..... this has been a known exploit of many games for years.........................
  • 11 Hide
    RADIO_ACTIVE , August 8, 2011 10:52 PM
    AnonymousI don't see how this is that special, all she did was change the clock, hurray?

    Because you didn't think of it and she did, and btw she is 10 years old, maybe thats why it is special.
  • 19 Hide
    ricardok , August 8, 2011 10:58 PM
    Not only this exploits existed on older sharewares, we, from the old days, did change the date to make the shareware never expire.

    What's impressive, in this case, is that there are so many 'bad' programmers out there that forgot to check for the real date/time on their apps that this exploit might be just a door opened to other worst exploits on the said systems.

    RADIO_ACTIVEBecause you didn't think of it and she did, and btw she is 10 years old, maybe thats why it is special.
    When I was 12 to 13 (way back to the 286) I did the same with programs. So, no, nothing special there.
  • 8 Hide
    milktea , August 8, 2011 11:04 PM
    DEFCON Kids have contests for kids in social engineering? wow, that is unbelievable.
  • 7 Hide
    Anonymous , August 9, 2011 12:36 AM
    Quote:
    Because you didn't think of it and she did, and btw she is 10 years old, maybe thats why it is special.
    Nope, not special at all. Did this while playing ps1 games, or when I download software, I set the clock to something like 2099 and then activated to get 100+ years before expiration. Did I get some sort of recognition? No. Why? Because this isn't hard to do nor anything new and has been around for YEARS.
  • 6 Hide
    bebangs , August 9, 2011 12:48 AM
    I do this on plants vs zombies.

    so what does the exploit do? what's the vulnerability?

    is that it? the cheat? please explain.
  • 3 Hide
    Camikazi , August 9, 2011 1:29 AM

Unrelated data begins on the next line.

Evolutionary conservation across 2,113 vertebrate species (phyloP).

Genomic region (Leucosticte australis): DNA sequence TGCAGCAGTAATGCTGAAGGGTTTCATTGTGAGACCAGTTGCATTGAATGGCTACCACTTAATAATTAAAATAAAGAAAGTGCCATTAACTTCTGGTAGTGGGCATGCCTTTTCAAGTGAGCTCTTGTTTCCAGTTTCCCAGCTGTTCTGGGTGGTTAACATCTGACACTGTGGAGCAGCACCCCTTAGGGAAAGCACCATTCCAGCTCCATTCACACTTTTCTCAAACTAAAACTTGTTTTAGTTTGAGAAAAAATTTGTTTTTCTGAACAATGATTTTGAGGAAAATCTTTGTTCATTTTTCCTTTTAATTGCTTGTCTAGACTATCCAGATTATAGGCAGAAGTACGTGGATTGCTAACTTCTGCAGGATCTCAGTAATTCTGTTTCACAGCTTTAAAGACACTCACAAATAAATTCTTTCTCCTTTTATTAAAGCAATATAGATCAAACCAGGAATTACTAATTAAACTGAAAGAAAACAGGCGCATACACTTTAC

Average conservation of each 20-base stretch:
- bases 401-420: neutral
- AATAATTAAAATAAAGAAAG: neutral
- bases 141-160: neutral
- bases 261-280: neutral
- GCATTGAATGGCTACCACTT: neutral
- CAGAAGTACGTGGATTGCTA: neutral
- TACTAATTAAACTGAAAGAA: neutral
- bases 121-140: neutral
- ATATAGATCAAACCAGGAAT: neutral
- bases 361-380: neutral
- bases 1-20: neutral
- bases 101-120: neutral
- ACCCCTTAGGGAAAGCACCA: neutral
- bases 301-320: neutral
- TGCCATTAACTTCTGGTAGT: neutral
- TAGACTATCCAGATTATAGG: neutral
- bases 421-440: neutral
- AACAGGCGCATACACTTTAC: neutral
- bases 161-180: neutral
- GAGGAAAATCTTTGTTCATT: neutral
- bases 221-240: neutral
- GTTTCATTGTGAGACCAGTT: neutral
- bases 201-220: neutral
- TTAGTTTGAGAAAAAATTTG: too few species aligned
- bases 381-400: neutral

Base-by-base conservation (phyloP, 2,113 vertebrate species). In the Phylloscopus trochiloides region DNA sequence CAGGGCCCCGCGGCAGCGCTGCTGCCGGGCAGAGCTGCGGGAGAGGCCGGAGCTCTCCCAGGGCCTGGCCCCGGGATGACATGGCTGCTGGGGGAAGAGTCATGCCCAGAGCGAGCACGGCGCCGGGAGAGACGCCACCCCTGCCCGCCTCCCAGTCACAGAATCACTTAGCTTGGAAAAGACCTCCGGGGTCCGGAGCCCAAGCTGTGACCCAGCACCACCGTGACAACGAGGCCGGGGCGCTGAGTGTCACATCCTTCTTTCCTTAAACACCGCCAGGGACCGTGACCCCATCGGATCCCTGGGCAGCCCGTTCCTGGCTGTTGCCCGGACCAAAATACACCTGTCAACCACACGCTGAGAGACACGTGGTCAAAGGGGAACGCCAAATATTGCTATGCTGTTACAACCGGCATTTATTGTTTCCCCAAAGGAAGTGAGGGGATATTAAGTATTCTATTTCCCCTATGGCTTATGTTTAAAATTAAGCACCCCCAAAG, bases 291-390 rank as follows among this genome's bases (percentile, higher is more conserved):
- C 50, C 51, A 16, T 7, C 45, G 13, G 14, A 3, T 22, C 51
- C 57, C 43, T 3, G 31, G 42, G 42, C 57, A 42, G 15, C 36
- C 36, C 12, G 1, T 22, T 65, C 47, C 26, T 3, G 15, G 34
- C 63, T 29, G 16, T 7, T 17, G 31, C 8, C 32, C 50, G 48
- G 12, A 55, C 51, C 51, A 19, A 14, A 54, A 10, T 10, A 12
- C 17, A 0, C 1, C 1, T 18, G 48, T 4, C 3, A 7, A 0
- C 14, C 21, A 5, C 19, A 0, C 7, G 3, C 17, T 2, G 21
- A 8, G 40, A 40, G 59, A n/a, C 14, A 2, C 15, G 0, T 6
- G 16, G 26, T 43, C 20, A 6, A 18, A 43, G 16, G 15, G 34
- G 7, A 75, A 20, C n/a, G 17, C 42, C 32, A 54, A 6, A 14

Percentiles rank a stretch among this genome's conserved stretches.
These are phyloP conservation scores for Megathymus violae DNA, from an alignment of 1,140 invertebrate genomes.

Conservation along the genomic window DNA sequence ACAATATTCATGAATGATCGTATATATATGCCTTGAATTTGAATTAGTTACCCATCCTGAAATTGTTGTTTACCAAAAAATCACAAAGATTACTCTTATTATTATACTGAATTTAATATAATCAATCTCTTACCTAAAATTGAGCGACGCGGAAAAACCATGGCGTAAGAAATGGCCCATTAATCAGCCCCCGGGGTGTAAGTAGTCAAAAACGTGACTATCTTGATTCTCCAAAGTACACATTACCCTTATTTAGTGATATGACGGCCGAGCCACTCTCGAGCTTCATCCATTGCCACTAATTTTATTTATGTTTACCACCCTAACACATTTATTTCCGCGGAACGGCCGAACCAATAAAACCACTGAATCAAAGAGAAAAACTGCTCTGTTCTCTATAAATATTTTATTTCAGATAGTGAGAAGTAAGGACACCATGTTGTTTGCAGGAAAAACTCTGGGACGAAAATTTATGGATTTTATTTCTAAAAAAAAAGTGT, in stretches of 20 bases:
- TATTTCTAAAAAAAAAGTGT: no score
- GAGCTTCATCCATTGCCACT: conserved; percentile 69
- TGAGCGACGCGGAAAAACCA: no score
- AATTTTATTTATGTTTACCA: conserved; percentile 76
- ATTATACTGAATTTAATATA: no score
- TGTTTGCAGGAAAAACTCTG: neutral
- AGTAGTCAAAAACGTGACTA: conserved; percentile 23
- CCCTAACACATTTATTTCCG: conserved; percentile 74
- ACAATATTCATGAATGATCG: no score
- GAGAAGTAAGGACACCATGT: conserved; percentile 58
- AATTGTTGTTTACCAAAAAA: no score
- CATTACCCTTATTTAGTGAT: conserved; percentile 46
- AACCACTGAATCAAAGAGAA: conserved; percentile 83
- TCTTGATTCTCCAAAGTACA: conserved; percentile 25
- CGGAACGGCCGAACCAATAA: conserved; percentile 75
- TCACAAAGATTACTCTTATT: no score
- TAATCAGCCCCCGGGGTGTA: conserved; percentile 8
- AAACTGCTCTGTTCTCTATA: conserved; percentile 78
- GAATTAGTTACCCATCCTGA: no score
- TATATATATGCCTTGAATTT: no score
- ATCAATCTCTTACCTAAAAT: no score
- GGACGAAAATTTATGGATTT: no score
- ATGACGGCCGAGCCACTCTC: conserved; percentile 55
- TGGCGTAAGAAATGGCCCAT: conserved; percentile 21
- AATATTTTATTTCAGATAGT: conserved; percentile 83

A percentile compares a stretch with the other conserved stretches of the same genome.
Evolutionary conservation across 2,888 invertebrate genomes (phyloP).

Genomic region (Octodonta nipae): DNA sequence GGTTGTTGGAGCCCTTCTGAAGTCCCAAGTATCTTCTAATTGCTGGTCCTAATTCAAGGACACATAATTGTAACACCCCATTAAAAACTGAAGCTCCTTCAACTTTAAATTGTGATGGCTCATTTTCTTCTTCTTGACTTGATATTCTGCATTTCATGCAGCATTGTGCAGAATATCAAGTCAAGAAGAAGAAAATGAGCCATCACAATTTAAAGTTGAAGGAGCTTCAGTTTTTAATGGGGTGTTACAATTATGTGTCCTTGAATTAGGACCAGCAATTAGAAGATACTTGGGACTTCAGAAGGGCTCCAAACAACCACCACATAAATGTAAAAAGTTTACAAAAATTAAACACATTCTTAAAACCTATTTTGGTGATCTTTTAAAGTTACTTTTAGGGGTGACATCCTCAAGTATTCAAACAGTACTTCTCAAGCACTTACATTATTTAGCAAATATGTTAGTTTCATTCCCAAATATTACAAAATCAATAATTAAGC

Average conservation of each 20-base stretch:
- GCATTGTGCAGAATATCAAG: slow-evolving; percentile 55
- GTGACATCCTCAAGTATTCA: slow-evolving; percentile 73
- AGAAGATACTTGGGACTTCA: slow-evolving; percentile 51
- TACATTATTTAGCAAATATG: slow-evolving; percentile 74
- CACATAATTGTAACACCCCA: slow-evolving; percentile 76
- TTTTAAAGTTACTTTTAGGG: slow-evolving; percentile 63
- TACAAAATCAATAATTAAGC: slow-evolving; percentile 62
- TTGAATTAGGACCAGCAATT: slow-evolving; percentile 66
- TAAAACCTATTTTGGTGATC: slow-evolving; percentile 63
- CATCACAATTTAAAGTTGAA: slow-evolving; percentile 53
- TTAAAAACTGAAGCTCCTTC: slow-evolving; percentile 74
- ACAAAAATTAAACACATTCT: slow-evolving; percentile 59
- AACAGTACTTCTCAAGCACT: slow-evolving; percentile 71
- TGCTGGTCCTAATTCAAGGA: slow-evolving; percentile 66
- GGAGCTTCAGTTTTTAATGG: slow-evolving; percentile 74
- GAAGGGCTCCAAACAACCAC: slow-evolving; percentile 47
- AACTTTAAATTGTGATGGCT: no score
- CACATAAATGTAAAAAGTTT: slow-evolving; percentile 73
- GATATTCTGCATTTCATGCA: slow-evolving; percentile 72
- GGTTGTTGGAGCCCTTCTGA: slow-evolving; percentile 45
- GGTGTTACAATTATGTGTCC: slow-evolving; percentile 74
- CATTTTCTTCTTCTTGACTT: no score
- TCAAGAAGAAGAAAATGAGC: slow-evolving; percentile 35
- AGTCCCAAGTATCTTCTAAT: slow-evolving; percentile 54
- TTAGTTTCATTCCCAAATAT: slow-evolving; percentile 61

notspecialNope, not special at all. Did this while playing ps1 games, or when I download software, I set the clock to something like 2099 and then activated to get 100+ years before expiration. Did I get some sort of recognition? No. Why? Because this isn't hard to do nor anything new and has been around for YEARS.

    It's not the fact that it is new that is somewhat special, it's the fact that a 10 year old did figure it out themselves that is. Yes the exploit is old, yes it has been around for many programs but do you think they knew that? They just thought of something to tried and figured it out and no, not every kid could do that since not many at 10 make the connection between game progression and system time like an older person would.
  • 4 Hide
    cold fire , August 9, 2011 1:50 AM
    CamikaziIt's not the fact that it is new that is somewhat special, it's the fact that a 10 year old did figure it out themselves that is. Yes the exploit is old, yes it has been around for many programs but do you think they knew that? They just thought of something to tried and figured it out and no, not every kid could do that since not many at 10 make the connection between game progression and system time like an older person would.


    When I was 11 I used to exploit my dad's satellite receiver which had a password lock for the settings and adding new channels. The receiver had a glitch where you could add a new channel of an existing one but allowed you to change the frequency and such. Then I used this to add "porn" channels when my parents weren't home. And to restore everything to how it was I just unplugged the power cable instead of turning it off using the power button.
  • 4 Hide
    Anonymous , August 9, 2011 1:54 AM
    she is not the first person who changes the clock to see if they can affect a certain game ... i dont see why this is in the news ...
  • 1 Hide
    mlopinto2k1 , August 9, 2011 2:20 AM
    Uhhhh... big difference from now and then. They are hosting CONVENTIONS showing children how to exploit and hack software. Sounds like behavioral programming to me. You don't need to be a rocket scientist to see this.
  • 2 Hide
    Anonymous , August 9, 2011 2:20 AM
    Quote:
    It's not the fact that it is new that is somewhat special, it's the fact that a 10 year old did figure it out themselves that is. Yes the exploit is old, yes it has been around for many programs but do you think they knew that? They just thought of something to tried and figured it out and no, not every kid could do that since not many at 10 make the connection between game progression and system time like an older person would.
    I guess I was smart for my age then. I bought a ps1 at around 1998/1999, and monster rancher (released in 1997) you could do the date thing on that game. Considering I was born in 1990, I was 8/9 when I figured this 'exploit' out.